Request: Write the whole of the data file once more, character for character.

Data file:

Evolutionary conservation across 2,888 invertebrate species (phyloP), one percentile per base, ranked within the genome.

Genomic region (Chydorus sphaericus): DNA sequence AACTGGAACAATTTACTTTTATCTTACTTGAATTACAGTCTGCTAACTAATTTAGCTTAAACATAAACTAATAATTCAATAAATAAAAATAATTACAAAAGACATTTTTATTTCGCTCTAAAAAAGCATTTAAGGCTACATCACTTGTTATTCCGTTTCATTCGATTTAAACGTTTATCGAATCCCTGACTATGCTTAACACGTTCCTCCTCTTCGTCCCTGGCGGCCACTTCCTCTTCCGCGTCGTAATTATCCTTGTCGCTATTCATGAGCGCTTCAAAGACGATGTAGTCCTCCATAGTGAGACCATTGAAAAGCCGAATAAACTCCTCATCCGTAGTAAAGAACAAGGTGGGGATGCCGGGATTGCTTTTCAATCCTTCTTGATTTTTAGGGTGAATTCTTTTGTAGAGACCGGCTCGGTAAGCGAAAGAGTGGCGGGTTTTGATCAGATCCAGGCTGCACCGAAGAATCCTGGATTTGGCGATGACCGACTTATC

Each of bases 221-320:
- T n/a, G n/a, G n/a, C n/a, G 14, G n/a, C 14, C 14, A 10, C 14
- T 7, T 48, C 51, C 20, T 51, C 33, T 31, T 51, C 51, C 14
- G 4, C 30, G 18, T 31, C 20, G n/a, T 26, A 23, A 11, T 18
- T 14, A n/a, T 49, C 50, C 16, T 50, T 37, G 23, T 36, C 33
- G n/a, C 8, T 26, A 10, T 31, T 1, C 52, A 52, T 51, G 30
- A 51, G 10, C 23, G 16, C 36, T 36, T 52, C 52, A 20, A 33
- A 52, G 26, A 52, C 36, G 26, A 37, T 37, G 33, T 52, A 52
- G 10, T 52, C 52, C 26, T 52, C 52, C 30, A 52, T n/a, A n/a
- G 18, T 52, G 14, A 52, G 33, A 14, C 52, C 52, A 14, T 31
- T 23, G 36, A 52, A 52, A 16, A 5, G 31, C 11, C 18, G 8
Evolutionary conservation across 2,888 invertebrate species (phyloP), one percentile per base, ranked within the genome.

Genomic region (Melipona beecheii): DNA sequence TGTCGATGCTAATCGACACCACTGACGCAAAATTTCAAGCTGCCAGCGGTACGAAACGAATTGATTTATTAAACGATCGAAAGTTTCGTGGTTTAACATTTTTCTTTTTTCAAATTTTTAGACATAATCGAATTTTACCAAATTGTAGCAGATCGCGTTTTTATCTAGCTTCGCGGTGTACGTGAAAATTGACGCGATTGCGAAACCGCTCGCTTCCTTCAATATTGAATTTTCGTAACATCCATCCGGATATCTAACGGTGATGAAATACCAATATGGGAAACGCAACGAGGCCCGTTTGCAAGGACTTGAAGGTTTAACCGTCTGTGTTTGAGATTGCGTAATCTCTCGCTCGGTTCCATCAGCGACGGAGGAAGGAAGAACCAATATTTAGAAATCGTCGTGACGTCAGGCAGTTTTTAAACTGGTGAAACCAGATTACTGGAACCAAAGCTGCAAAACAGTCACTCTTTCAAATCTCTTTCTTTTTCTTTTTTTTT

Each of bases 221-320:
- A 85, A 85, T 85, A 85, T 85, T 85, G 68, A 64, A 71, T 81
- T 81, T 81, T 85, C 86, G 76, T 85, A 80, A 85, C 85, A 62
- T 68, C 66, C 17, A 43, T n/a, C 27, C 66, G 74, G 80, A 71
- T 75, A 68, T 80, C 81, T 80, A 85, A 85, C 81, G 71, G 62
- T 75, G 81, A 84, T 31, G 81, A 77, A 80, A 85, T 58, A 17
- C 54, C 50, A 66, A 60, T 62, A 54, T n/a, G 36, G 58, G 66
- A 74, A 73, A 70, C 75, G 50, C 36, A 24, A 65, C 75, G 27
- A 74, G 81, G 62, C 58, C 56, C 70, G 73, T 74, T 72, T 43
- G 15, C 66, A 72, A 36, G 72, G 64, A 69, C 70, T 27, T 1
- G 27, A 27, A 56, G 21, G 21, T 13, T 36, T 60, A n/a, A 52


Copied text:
Evolutionary conservation across 2,888 invertebrate species (phyloP), one percentile per base, ranked within the genome.

Genomic region (Chydorus sphaericus): DNA sequence AACTGGAACAATTTACTTTTATCTTACTTGAATTACAGTCTGCTAACTAATTTAGCTTAAACATAAACTAATAATTCAATAAATAAAAATAATTACAAAAGACATTTTTATTTCGCTCTAAAAAAGCATTTAAGGCTACATCACTTGTTATTCCGTTTCATTCGATTTAAACGTTTATCGAATCCCTGACTATGCTTAACACGTTCCTCCTCTTCGTCCCTGGCGGCCACTTCCTCTTCCGCGTCGTAATTATCCTTGTCGCTATTCATGAGCGCTTCAAAGACGATGTAGTCCTCCATAGTGAGACCATTGAAAAGCCGAATAAACTCCTCATCCGTAGTAAAGAACAAGGTGGGGATGCCGGGATTGCTTTTCAATCCTTCTTGATTTTTAGGGTGAATTCTTTTGTAGAGACCGGCTCGGTAAGCGAAAGAGTGGCGGGTTTTGATCAGATCCAGGCTGCACCGAAGAATCCTGGATTTGGCGATGACCGACTTATC

Each of bases 221-320:
- T n/a, G n/a, G n/a, C n/a, G 14, G n/a, C 14, C 14, A 10, C 14
- T 7, T 48, C 51, C 20, T 51, C 33, T 31, T 51, C 51, C 14
- G 4, C 30, G 18, T 31, C 20, G n/a, T 26, A 23, A 11, T 18
- T 14, A n/a, T 49, C 50, C 16, T 50, T 37, G 23, T 36, C 33
- G n/a, C 8, T 26, A 10, T 31, T 1, C 52, A 52, T 51, G 30
- A 51, G 10, C 23, G 16, C 36, T 36, T 52, C 52, A 20, A 33
- A 52, G 26, A 52, C 36, G 26, A 37, T 37, G 33, T 52, A 52
- G 10, T 52, C 52, C 26, T 52, C 52, C 30, A 52, T n/a, A n/a
- G 18, T 52, G 14, A 52, G 33, A 14, C 52, C 52, A 14, T 31
- T 23, G 36, A 52, A 52, A 16, A 5, G 31, C 11, C 18, G 8
Evolutionary conservation across 2,888 invertebrate species (phyloP), one percentile per base, ranked within the genome.

Genomic region (Melipona beecheii): DNA sequence TGTCGATGCTAATCGACACCACTGACGCAAAATTTCAAGCTGCCAGCGGTACGAAACGAATTGATTTATTAAACGATCGAAAGTTTCGTGGTTTAACATTTTTCTTTTTTCAAATTTTTAGACATAATCGAATTTTACCAAATTGTAGCAGATCGCGTTTTTATCTAGCTTCGCGGTGTACGTGAAAATTGACGCGATTGCGAAACCGCTCGCTTCCTTCAATATTGAATTTTCGTAACATCCATCCGGATATCTAACGGTGATGAAATACCAATATGGGAAACGCAACGAGGCCCGTTTGCAAGGACTTGAAGGTTTAACCGTCTGTGTTTGAGATTGCGTAATCTCTCGCTCGGTTCCATCAGCGACGGAGGAAGGAAGAACCAATATTTAGAAATCGTCGTGACGTCAGGCAGTTTTTAAACTGGTGAAACCAGATTACTGGAACCAAAGCTGCAAAACAGTCACTCTTTCAAATCTCTTTCTTTTTCTTTTTTTTT

Each of bases 221-320:
- A 85, A 85, T 85, A 85, T 85, T 85, G 68, A 64, A 71, T 81
- T 81, T 81, T 85, C 86, G 76, T 85, A 80, A 85, C 85, A 62
- T 68, C 66, C 17, A 43, T n/a, C 27, C 66, G 74, G 80, A 71
- T 75, A 68, T 80, C 81, T 80, A 85, A 85, C 81, G 71, G 62
- T 75, G 81, A 84, T 31, G 81, A 77, A 80, A 85, T 58, A 17
- C 54, C 50, A 66, A 60, T 62, A 54, T n/a, G 36, G 58, G 66
- A 74, A 73, A 70, C 75, G 50, C 36, A 24, A 65, C 75, G 27
- A 74, G 81, G 62, C 58, C 56, C 70, G 73, T 74, T 72, T 43
- G 15, C 66, A 72, A 36, G 72, G 64, A 69, C 70, T 27, T 1
- G 27, A 27, A 56, G 21, G 21, T 13, T 36, T 60, A n/a, A 52